A fantasy epic is not the sort of film you’d associate with Guy Ritchie, a British director who made a name for himself with Lock, Stock and Two Smoking Barrels and Snatch, two high quality British gangster films. Alas, here we are and Ritchie has directed King Arthur: Legend of the Sword, a film that takes the loosely based on Arthurian legends very literally indeed.
Robbed of his birthright, Arthur (Charlie Hunnam) is raised the hard way in the back alleys of the city. However, once he pulls Excalibur from the stone, he learns of his true heritage and the legacy he must acknowledge, whether he likes it or not.
Ritchie’s film moves along with a confident swagger, mainly down to the way he decides to tell the story however, it’s not enough to stop King Arthur from becoming a bit of a mess overall. I found it entertaining enough but the film just doesn’t feel as if it has any meaning, particularly when you consider the potential that Arthurian legend has to become the next big fantasy franchise.
As much as I enjoyed some of the banter that the film offers, I can’t help but feel as if Ritchie was just playing it for laughs instead of trying to tell a worthwhile story. Tone down the banter and try to forge a narrative to connect with the audience would be my advice.
I wasn’t a big fan of how rushed all of the action sequences were either, choppy editing and some video game level visuals towards the end of the film really making me question the budget of this film. There’s a training montage halfway through where Arthur must take on a number of creatures which would have been pretty good had it not have been edited so badly. It’s near impossible to tell what the hell is going on.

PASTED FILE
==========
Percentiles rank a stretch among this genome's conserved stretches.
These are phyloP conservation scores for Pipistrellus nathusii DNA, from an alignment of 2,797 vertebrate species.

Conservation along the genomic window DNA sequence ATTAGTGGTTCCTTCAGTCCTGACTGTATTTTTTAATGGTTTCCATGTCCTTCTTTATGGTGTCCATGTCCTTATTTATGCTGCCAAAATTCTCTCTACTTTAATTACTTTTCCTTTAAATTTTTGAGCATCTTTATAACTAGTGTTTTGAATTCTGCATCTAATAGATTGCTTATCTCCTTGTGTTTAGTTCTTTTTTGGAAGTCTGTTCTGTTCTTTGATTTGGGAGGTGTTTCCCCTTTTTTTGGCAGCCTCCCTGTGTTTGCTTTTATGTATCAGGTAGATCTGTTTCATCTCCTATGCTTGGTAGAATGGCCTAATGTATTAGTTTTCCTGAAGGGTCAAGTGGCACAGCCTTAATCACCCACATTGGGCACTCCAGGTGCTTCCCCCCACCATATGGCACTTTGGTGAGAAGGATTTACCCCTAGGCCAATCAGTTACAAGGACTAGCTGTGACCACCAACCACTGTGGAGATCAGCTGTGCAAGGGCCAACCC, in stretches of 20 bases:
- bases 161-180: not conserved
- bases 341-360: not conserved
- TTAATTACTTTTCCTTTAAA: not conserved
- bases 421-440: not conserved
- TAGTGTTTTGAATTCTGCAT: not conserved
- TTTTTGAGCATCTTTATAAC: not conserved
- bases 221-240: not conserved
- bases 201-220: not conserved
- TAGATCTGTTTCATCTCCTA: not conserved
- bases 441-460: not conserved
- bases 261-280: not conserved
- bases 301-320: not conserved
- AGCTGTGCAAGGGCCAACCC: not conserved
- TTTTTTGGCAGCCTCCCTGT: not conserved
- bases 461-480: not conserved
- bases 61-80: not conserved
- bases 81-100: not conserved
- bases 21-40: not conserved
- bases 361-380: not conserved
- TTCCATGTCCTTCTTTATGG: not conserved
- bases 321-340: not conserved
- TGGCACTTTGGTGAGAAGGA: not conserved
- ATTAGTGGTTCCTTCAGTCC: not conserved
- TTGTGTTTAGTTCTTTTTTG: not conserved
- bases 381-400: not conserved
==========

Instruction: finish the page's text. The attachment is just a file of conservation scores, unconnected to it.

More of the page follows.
Coming to the performances, King Arthur: Legend of the Sword has some serviceable performances at its disposal, mainly from Jude Law as the villainous Vortigern and Djimon Hounsou as Sir Bedivere. Charlie Hunnam, who I’ve always been wary of, does a decent job as Arthur, actually suiting Ritchie’s dynamic rather well. There is a cameo from David Beckham that doesn’t ruin the film at all but it certainly goes down as one of the worst cameos I think I’ve ever seen. Why let him play a supposedly intimidating character when he possesses such a high-pitched voice?!
It’s no secret that King Arthur: Legend of the Sword has bombed at the box-office, looking set to lose Warner Bros. around $100 million. Guy Ritchie has to take a large slice of the blame as he continues to stray away from the quality of his first two gangster films but maybe it’s partly down to the fact that fantasy epics just find it much harder to find an audience.
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